As of July 1, 2023, all private employers in Florida with 25 or more employees will be required to use E-Verify, the federal government’s database for verifying work authorization. Enforcement of this new E-Verify requirement will begin one year after enactment on July 1, 2024.
These employers also must:
- Certify E-Verify participation on the company’s first state tax service provider report each year; and
- Retain proof of the E-Verify verification for at least three years from the date of hire.
Employee leasing companies will be responsible for E-Verify verification, unless the responsibility is transferred to the client company by agreement.
Employers should expect random audits as well as enforcement based upon complaints. Initially employers will have 30 days to cure any noncompliance. Multiple violations within a 24-month period will lead to fines and suspensions.
E-Verify is not new to Florida employers. The Florida law in place since 2021 already required all private employers to use E-Verify or require documentation in accordance with Form I-9, Employment Eligibility Verification, from new hires. Further, most public contractors were subject to E-Verify.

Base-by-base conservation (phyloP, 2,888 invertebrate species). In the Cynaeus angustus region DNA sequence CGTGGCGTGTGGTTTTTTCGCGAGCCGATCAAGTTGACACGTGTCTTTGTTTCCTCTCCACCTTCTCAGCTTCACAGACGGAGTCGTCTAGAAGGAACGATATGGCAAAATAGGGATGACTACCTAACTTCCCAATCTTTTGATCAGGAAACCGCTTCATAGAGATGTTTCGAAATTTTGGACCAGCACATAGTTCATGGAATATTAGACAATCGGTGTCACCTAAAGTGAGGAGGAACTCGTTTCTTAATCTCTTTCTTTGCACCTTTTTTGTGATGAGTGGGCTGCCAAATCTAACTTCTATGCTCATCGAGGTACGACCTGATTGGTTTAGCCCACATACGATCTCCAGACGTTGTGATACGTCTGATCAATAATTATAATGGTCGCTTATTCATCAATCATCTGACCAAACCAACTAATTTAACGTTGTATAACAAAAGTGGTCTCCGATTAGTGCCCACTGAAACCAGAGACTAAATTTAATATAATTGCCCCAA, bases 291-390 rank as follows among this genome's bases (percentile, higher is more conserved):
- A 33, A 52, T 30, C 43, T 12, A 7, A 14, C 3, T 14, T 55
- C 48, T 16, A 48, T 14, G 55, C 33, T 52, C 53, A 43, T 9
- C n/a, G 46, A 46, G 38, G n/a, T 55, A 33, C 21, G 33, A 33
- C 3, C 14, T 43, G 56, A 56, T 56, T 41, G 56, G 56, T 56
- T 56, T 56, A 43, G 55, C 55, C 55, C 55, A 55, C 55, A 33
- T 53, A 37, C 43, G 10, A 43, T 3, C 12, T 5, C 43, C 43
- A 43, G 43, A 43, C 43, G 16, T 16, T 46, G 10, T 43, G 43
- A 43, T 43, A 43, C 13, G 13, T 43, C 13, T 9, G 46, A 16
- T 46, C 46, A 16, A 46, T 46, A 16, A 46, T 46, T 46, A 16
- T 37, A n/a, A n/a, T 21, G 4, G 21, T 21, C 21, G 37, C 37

The new E-Verify law is part of a larger, sweeping immigration bill that, among other things:
- Invalidates out-of-state driver’s licenses issued to people without legal status in the United States;
- Requires certain hospitals to collect patient immigration status and provide quarterly reports; and
- Penalizes through business license suspensions and fines the employment of unauthorized workers. Enrollment in E-Verify, however, creates a rebuttable presumption that the employer has not violated the state law that prohibits the employment of unauthorized workers. Employers who use only the Form I-9 process can establish an affirmative defense to the same.
Private employers in Florida with 25 or more employees or those who plan to bid on public contracts should be prepared to comply with the new law by updating their onboarding and new hire practices and registering with E-Verify. It also will be important to train at least one staff member on how to use E-Verify if the employer has not used the system in the past.
Using E-Verify does not mean that employers do not have an obligation to complete I-9 forms for each new hire. Form I-9 employment eligibility verification is and continues to be an independent requirement under federal law.
Using E-Verify allows the Social Security Agency and the Department of Homeland Security to more easily audit a company’s data to determine if normal statistical parameters are met. But, one particular benefit of using E-Verify is that the employer can offer up to two years of STEM OPT to trainees. This can be quite beneficial to employers and foreign students, especially because H-1B visas can be hard to come by.
Jackson Lewis attorneys are available to assist employers in setting up appropriate employment verification policies, conducting internal compliance audits, and training staff.